Many safety measures and specific methods of counter-terrorism have come under scrutiny following the bombings at the Boston Marathon. One of these relates to fusion centers. Defined by the Department of Homeland Security as “focal points within state and local environments, for the receipt, analysis, gathering, and sharing of threat-related information”, these information hubs have been created to fill in the holes between information know by an anti-terrorism agency but not by local law enforcement, or vice versa.
In other words, fusion centers are supposed the be the exact solution to the kind of gap in information sharing that may have, in part, led to the Marathon bombings.
Massachusetts has two fusion centers: the Commonwealth Fusion Center (CFC) and the Boston Regional Intelligence Center (BRIC). The latter in particular, run by the city, was a DHS-created clearinghouse whose number one priority was being aware of terrorist threats that could affect a city included in the 9/11 assault, via a hijacked airplane.
Yet, the BRIC was unaware of existing investigation and FBI reports relating to Tamerlan Tsarnaev. This, according to BRIC themselves, who claimed they weren’t “privy to the tip” that the FBI was investigating Tsarnaev as a potential threat in 2011.
Whether BRIC was caught flat footed or the FBI simply didn’t share the information is unclear. Spokesman David Procopio said that even if the FBI had put BRIC on notice that Tsarnaev was under examination, the fusion center was unlikely to highlight – and police were unlikely to act – as the FBI officially determined that he didn’t pose a threat.
In response, the FBI stated that direct communication to Boston police was unnecessary in light of the existence of the fusion centers, whose main function lie in access to information without the need to have it directly related by federal agencies. The Joint Terrorism Task Force (JTTF) in Boston, in particular, was pointed as a source from which the fusion center can pull information and connect the dots. The FBI was resolute that the information was available, if not easily accessible, to both BRIC and the CFC.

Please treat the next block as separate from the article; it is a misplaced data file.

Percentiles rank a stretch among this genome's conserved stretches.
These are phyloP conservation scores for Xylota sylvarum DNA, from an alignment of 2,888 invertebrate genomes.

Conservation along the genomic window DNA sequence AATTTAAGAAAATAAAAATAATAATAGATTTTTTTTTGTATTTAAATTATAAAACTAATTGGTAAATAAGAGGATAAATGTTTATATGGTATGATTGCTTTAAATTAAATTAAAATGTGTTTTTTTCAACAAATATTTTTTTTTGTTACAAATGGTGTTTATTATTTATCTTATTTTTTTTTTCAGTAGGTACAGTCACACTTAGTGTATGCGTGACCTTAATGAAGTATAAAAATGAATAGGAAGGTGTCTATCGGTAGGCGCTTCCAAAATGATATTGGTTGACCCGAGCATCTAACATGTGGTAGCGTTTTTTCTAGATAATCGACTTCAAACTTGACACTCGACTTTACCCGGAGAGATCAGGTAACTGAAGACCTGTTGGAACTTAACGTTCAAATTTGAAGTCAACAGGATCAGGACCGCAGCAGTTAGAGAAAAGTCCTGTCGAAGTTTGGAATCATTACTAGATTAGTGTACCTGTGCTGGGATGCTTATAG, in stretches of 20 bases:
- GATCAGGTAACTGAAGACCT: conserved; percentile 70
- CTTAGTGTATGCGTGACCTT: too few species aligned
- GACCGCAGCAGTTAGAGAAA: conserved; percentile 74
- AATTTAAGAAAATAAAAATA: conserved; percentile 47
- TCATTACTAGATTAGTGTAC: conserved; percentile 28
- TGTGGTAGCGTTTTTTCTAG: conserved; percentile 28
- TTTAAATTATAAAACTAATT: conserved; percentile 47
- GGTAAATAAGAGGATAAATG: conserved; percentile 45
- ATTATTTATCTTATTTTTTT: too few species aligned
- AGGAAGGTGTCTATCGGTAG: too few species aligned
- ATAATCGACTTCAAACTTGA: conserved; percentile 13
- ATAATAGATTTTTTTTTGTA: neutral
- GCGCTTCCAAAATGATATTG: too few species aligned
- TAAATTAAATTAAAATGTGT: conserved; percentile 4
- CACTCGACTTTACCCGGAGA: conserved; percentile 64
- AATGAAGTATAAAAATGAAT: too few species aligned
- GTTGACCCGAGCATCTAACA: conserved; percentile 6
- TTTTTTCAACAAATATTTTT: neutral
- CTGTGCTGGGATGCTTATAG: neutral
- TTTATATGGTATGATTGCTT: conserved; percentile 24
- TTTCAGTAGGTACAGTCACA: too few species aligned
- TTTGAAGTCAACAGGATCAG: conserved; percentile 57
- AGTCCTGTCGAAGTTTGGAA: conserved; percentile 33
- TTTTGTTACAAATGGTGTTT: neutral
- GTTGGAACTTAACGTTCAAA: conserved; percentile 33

Perhaps there is a larger issue that obviates any point to the blame game. In 2012, a senate subcommittee studied the effects of fusion centers, determining that few of their positive effects overrode some of the negatives: from excessive costs to violations of civil liberties. For this reason, the ACLU of Massachusetts, among others, have increased calls to reconsider the use of fusion centers as a whole. If the information is otherwise available through the JTTF, and if law enforcement haven’t found it convenient and/or helpful to use fusion centers to access such information, wouldn’t it be easier to cut out the middle man – a middle man that arguably infringes on the most basic of civil liberties.
To the previous point, fusion centers are arguably best known for leading to racial profiling at the Logan International airport in Boston. They have also been criticized for blurring a line between public, private and military enterprise when it comes to combating terrorism, as well as mining data in contravention of basic individual privacy.
Failings aside, there just doesn’t seem to be the right impetus behind upholding a costly program that seems redundant, ineffective, and serves as no more than argumentative fodder between federal and local law enforcement looking for someone to blame.
For questions of criminal law in Massachusetts, contact the Law Offices of Russell J Matson, PC.